10/14/2011 1:24PM

Massachusetts Senate passes casino/slots bill

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The Massachusetts Senate on Thursday approved a bill allowing for three casinos and one slots parlor in the state, setting the stage for Suffolk Downs to bid on a license reserved for the Boston area.

The Senate bill, which was approved by a vote of 24-14, is similar to a bill that passed overwhelmingly in the House in September, aside from some minor differences that are expected to be ironed out in conference before being sent to Gov. Deval Patrick, who supports the legislation.

While the legislation fast-tracks Suffolk’s plans to become one of the state’s four casino operators, both the House and Senate bills provide subsidies for the horse racing industry only from the slots parlor, underscoring how political leaders are increasingly skeptical of diverting casino revenue to racing in an increasingly competitive gambling environment in the Northeast. The House bill dedicates 9 percent of the gross profits from the slot parlor to racing subsidies, while the Senate bill provides 15 percent, a difference that will have to be worked out in conference committee.

Bruce Patten, the executive director of the New England Horsemen’s Benevolent and Protective Association, said on Friday that there is little political will in Massachusetts to set aside revenue from the three casinos to racing. If Suffolk Downs opens a casino, the track would be the only racing facility in the United States with a casino that does not use gambling revenue to subsidize racing at its own track.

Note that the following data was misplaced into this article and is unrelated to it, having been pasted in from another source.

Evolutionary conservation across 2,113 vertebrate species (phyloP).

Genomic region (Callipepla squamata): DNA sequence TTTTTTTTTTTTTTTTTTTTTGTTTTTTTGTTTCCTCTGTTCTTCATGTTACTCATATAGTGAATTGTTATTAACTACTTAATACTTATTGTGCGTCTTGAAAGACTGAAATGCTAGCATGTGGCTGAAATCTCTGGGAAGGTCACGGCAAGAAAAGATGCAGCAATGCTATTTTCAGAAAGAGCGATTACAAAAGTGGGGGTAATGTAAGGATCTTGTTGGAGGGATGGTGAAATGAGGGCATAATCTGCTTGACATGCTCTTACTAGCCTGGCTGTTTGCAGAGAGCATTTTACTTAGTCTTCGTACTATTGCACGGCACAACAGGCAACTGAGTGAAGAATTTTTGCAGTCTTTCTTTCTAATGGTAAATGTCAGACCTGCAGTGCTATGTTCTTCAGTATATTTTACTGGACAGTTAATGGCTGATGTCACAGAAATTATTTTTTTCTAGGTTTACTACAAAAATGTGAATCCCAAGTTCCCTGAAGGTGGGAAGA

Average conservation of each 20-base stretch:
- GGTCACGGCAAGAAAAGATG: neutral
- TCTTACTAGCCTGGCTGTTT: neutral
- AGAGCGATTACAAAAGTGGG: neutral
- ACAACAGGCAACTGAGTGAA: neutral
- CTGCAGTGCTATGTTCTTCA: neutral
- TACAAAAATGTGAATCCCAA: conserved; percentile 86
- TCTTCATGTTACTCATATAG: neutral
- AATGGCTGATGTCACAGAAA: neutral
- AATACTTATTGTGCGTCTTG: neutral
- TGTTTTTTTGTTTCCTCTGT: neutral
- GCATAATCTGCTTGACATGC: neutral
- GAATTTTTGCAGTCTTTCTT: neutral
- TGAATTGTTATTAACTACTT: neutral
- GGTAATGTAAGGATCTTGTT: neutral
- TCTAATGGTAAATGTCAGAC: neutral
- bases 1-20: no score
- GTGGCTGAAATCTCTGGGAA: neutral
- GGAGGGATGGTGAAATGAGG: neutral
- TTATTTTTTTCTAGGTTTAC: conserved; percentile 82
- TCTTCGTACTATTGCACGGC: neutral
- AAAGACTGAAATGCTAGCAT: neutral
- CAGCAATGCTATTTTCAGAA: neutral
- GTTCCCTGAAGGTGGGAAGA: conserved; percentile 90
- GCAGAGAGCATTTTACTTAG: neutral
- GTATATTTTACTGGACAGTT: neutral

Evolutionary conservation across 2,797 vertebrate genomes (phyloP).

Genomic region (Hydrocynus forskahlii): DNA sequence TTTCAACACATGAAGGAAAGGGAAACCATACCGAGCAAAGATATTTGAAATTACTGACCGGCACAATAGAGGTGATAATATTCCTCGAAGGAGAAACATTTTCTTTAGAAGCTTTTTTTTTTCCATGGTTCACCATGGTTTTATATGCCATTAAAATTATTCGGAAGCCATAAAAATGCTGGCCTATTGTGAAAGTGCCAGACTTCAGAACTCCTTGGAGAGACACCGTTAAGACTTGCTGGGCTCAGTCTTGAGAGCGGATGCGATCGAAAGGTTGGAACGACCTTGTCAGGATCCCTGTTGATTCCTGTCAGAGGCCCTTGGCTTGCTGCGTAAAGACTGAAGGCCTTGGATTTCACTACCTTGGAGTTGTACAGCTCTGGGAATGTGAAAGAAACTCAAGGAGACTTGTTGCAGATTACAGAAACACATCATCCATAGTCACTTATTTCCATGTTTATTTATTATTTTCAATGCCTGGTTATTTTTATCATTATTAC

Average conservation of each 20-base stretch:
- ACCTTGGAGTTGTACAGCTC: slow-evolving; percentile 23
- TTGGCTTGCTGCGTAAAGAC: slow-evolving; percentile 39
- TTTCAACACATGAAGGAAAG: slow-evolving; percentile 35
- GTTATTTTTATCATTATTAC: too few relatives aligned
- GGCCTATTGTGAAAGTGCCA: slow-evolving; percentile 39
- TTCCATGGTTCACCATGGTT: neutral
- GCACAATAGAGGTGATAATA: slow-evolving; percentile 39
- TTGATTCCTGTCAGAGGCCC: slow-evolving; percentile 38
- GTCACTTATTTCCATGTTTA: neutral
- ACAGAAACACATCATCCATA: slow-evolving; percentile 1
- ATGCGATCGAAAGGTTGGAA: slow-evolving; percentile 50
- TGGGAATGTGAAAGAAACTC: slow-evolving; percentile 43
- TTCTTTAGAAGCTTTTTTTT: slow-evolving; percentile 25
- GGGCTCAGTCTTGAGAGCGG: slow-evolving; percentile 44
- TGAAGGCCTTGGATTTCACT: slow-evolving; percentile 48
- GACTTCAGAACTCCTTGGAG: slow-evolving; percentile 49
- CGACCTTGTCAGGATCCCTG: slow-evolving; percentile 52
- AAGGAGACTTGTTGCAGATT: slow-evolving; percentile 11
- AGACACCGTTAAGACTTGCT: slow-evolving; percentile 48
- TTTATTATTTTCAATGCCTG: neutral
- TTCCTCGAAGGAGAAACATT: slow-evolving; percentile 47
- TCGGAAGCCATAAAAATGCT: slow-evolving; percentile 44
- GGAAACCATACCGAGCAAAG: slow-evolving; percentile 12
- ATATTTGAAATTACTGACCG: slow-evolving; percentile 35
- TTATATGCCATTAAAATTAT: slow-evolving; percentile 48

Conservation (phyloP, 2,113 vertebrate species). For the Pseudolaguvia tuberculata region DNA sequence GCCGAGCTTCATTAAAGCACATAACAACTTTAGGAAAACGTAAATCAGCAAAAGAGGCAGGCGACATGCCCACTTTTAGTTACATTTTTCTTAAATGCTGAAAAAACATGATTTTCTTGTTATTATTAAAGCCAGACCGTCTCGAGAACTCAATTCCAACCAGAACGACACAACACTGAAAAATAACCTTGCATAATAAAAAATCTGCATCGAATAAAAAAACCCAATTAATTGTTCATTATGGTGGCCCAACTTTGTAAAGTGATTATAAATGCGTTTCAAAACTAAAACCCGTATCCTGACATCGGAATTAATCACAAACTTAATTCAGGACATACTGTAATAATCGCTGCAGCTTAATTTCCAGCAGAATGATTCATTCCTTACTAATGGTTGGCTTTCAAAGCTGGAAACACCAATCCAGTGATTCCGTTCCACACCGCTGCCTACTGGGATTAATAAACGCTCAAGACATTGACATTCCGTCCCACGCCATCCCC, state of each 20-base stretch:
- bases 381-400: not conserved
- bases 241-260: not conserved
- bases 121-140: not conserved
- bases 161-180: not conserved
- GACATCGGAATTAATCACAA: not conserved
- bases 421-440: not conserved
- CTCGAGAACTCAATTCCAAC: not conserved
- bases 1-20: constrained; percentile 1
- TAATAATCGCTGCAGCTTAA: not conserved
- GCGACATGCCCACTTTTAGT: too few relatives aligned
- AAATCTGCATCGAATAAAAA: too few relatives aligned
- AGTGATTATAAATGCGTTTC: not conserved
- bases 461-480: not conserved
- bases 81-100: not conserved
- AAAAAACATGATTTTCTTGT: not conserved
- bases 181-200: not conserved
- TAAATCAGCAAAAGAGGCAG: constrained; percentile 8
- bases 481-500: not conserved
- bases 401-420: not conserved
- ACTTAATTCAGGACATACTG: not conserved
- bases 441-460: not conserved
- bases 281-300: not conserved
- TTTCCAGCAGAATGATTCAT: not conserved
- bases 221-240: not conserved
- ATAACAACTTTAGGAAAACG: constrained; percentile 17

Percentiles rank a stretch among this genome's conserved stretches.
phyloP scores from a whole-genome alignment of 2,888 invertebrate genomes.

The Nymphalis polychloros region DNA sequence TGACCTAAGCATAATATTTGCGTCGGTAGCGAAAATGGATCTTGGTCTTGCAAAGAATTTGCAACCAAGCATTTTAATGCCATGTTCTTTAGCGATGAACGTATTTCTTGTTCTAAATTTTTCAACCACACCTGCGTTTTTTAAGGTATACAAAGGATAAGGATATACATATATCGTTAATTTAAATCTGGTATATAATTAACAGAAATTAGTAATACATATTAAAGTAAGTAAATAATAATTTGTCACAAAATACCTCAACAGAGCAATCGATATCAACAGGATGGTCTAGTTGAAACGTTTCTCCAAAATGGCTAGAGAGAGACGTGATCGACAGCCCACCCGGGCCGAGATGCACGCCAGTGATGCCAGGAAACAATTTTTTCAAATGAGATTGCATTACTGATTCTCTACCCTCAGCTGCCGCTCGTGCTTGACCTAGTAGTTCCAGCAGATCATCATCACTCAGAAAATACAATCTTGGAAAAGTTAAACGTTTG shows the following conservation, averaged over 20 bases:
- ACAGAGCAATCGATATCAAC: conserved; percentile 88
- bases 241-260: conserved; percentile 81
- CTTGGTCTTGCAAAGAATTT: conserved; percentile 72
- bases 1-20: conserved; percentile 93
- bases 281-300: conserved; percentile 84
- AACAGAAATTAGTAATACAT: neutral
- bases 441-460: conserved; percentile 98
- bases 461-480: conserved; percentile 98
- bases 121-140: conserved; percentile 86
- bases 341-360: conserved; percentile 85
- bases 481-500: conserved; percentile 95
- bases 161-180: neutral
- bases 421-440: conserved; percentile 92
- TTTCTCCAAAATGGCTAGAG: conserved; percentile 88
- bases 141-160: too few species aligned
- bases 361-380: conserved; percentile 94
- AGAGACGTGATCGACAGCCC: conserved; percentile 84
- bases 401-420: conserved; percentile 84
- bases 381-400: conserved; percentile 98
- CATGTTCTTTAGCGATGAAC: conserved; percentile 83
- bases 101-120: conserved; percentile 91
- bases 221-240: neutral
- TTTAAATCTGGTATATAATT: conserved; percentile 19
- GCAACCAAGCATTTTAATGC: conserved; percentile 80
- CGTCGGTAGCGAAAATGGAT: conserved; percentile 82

“We just haven’t been able to make any progress with them,” Patten said. “We don’t see it happening.”

Patten said that horsemen have estimated that subsidies from a slots parlor with the maximum amount of machines, 1,250, would amount to $6.4 million, roughly 75 percent of what Suffolk Downs will distribute during an 80-day meet this year.

Suffolk officials did not immediately return phone calls on Friday.

Supporters of casinos, including Suffolk Downs, have lobbied aggressively over the past four years for legislation that expands gambling in the state. Opposition to legislation eroded this year after the departure of several prominent anti-gambling proponents from the legislature in 2010.

Earlier this year, Suffolk struck an agreement with Caesars World to develop jointly a casino at the track in a bid to bolster its credentials as a casino operator. The track was purchased in 2007 by Richard Fields, a casino operator, rancher, and Thoroughbred owner.

Under the Senate legislation, each full casino license will require an $85 million fee paid to the state, while the slots parlor would require a $25 million licensing fee.